When you need to power Arduinos, STM32s and other MCUs, a stable and versatile power source is important.
During testing, it may be enough to power the MCU from the onboard voltage regulators, and peripherals from a lab bench supply, but power options become more limited when a project moves from a lab bench to the field.
There are a million questions on electronics forums about how to power Arduinos, ESP32s, STM32s etc. So I thought I’d share my personal preferences.
Pictured TOP: ESP8266 Dev Board with onboard power managmeent for 18650 cell. Left to Right: ESP8266 Dev Board, STM32 Blue Pill, 5v 16mhz Arduino Nano, 3v 8mhz Pro Mini soldered to an HC-05 bluetooth. Bottom Left to Right: Pololu D24V6F5 Voltage Regulator, FTDI Programmer.
My personal preference is to use a step-up/step-down voltage regulator. I lean toward Pololu’s product offerings. I typically power 5v versions of Arduinos direct to the 5v pin, with one of a couple different Pololu 5 volt regulators.
S18V20F5 Output: 5V 2 amp. Input: 2.9 V – 32 V. Great for a 12v Power Source, like a lead acid Battery
S7V7F5 Output: 5V 500 mah – 1 amp, for most of the range. Input: 2.7 V – 11.8 V. Suitable for a 1s 3.7v Lipo Battery
S7V8F5 Output: 5V 500 mah stepping up, 1 amp when stepping down. Input: 2.7 V – 11.8 V. Suitable for a 1s 3.7v Lipo Battery
Alternatively, if you have an STM32, ESP32, an Arduino Pro Mini 328 3.3V 8mhz, or a lot of 3.3v sensors that make any variety of a 3.3v MCU the ideal choice, to avoid voltage dividers, the Pololu 3.3v regulator, S7V8F3 is an ideal choice.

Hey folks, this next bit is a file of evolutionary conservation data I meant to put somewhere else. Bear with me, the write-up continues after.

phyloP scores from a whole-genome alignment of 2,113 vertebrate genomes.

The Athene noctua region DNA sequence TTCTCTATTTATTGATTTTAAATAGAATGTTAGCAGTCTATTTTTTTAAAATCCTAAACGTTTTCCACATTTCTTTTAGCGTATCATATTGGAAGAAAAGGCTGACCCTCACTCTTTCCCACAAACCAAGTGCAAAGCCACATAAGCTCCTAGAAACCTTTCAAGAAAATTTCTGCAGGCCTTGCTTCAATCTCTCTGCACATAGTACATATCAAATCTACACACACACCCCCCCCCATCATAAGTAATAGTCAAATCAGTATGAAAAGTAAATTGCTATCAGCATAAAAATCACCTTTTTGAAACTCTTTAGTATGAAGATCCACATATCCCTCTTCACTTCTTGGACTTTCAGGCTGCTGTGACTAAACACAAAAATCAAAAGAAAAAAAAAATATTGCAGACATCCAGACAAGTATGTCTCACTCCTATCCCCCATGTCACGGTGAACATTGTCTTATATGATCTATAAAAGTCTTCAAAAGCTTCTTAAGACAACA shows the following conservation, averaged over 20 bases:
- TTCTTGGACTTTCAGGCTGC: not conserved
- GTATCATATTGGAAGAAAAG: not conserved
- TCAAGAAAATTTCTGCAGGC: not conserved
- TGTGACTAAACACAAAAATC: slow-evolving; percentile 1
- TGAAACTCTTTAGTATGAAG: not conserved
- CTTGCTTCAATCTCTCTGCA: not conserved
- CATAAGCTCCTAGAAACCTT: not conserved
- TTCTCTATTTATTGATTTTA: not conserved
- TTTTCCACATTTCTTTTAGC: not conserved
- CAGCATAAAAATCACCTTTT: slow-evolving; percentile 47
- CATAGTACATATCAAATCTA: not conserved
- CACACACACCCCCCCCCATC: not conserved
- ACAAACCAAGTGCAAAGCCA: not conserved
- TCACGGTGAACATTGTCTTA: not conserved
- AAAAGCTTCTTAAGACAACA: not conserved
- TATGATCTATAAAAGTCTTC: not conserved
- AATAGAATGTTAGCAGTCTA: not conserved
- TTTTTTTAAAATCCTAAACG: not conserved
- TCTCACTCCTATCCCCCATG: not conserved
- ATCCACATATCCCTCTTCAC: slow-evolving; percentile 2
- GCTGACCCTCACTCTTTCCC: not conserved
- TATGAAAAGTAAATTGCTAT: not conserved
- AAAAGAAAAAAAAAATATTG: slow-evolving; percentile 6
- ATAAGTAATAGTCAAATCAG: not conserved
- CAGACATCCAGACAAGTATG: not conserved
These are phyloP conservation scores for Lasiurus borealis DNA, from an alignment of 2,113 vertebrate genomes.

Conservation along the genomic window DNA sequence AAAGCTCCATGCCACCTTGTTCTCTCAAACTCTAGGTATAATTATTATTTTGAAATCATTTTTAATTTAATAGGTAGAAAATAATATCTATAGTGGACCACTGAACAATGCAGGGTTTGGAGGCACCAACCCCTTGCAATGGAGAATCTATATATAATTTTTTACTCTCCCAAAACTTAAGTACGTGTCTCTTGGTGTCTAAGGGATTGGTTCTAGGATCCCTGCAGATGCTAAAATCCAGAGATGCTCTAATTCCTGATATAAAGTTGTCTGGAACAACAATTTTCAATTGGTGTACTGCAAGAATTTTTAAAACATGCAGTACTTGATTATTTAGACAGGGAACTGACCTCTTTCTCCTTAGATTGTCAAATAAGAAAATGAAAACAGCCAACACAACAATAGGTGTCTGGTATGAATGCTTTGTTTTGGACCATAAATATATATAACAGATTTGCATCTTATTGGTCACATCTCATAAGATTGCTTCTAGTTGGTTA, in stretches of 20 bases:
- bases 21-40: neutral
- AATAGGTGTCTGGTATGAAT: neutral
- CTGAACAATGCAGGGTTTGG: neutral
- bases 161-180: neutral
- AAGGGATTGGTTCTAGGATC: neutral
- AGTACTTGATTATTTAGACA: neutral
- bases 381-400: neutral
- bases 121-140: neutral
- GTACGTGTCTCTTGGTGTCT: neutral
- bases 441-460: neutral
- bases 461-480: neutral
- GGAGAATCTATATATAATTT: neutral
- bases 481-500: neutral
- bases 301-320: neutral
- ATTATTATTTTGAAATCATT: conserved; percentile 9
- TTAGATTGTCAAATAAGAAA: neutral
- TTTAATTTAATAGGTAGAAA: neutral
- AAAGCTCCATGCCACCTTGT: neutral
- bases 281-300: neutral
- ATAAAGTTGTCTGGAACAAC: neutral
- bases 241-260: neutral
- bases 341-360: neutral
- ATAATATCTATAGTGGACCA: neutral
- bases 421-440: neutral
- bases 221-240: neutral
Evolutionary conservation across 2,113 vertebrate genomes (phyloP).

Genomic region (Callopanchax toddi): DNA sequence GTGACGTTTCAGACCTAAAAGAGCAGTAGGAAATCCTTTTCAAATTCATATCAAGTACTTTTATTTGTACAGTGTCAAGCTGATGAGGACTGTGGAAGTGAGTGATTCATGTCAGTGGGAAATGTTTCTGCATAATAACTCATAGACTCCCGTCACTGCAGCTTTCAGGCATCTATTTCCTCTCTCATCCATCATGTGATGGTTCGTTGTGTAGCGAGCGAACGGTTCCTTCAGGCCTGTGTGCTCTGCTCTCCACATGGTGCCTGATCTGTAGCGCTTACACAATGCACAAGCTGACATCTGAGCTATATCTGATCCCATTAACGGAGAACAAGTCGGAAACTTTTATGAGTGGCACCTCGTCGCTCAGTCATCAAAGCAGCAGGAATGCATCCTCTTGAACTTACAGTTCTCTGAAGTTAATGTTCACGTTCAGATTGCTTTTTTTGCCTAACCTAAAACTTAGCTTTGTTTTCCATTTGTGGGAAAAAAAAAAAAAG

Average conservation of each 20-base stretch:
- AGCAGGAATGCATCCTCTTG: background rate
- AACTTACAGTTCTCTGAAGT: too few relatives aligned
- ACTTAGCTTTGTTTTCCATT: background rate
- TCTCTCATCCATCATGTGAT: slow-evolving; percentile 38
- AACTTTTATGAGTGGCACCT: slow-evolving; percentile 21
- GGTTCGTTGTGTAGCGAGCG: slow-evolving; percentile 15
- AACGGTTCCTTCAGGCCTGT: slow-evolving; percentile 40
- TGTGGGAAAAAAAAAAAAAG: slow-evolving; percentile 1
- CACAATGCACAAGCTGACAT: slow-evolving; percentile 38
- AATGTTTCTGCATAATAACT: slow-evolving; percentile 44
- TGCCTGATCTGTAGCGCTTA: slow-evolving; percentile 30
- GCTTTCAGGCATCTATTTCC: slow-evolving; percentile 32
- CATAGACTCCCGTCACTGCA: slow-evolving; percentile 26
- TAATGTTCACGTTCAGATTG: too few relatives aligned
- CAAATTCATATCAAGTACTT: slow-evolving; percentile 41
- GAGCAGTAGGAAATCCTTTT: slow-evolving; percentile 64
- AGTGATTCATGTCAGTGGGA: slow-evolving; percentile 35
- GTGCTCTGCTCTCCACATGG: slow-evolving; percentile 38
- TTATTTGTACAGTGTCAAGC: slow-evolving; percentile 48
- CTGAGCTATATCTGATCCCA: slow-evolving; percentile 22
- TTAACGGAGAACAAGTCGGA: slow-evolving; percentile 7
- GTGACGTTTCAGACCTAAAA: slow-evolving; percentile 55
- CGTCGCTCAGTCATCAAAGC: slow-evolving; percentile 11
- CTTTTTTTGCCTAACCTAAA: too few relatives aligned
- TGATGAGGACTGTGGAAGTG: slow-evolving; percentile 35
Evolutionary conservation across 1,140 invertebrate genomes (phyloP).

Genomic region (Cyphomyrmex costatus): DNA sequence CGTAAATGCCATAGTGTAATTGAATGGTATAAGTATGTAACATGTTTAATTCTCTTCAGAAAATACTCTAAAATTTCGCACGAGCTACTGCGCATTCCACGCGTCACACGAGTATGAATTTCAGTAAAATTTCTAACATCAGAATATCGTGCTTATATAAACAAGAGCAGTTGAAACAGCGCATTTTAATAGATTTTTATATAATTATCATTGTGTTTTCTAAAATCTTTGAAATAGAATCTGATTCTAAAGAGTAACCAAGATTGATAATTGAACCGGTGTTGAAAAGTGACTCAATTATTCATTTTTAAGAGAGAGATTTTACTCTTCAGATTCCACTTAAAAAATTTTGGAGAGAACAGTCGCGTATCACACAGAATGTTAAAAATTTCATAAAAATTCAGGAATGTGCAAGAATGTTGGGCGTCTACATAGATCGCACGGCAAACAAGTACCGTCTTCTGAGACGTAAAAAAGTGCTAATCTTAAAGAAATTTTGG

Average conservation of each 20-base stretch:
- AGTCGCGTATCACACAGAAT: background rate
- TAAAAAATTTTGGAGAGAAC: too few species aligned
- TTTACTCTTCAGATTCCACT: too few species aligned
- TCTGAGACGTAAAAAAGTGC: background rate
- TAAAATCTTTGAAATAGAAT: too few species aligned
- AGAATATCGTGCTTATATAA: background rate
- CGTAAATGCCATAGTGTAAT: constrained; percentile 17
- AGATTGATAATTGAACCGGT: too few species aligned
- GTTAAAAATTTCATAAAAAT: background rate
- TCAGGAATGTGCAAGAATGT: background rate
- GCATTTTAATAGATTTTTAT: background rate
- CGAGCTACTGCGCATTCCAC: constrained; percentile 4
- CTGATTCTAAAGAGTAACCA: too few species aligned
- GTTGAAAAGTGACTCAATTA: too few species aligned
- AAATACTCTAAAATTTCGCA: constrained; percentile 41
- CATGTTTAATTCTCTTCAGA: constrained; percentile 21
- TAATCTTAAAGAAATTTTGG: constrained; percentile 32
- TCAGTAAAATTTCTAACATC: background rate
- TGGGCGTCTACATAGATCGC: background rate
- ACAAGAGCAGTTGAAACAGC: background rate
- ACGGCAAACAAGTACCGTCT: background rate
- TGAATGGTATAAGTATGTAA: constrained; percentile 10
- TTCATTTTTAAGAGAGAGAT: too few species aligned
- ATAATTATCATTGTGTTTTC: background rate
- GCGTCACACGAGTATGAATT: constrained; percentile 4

S7V8F3 Output: 3.3V, 1 amp current. Input: 2.7v – 11.8v. Suitable for a 1s 3.7v Lipo Battery
If you want to power any device from a single Lipo battery, you have to consider the voltage range of a LiPo battery. A 3.7V LiPo battery is ~4.2V at its max charge and ~2.75V at its lowest. If powering a 3.3V or 5v MCU, one of the voltage regulators with and input voltage down to 2.7 voltage is necessary.
You can power Arduinos, other MCUs from external voltage regulators and sources, or you can also choose an MCU with its own built in power management. A few good options, including ones that can use the Arduino IDE exist. The ESP32 with onboard power management and 18650 LiPo, also has onboard Wifi. If you are interested in a non Arduino ecosystem, a development board from Particle, has a nice web connected IDE, on board 1s LiPo power management, and uses an affordable cellular network, with data management tools.
Hope the power recommendations help you with your next project. Here are a list of the boards pictured, and some that are not(pro micros not pictured).
5v Development Boards
Arduino Nano & Nano Clones – Programmed via USB
16mhz Arduino Pro Mini & Pro Mini Clones – Needs a serial programmer.
16mhz Arduino Pro Micro & Pro Micro Clones – Programmed via USB
ESP8266 – Powered via USB, Programmed via USB
3.3v Development Boards
STM32 A.K.A Blue Pill, STM32F103C8T6 – Programmed via USB
ESP8266 – Powered via 3.3v pin, Programmed via USB
8mhz Arduino Pro Mini & Pro Mini Clones – Needs serial programmer
8mhz Arduino Pro Micro & Pro Micro Clones – Programmed via USB
Onboard Power Managed Development Boards
D1 Mini ESP8266 with 18650 Slot
Particle | Electron 3G Device Kit w/LiPo 2000mah – Its a little premium at $69.00 + monthly service of 2.99, but the Cellular connectivity, 3g network, IDE, and community are really great, and supportive.
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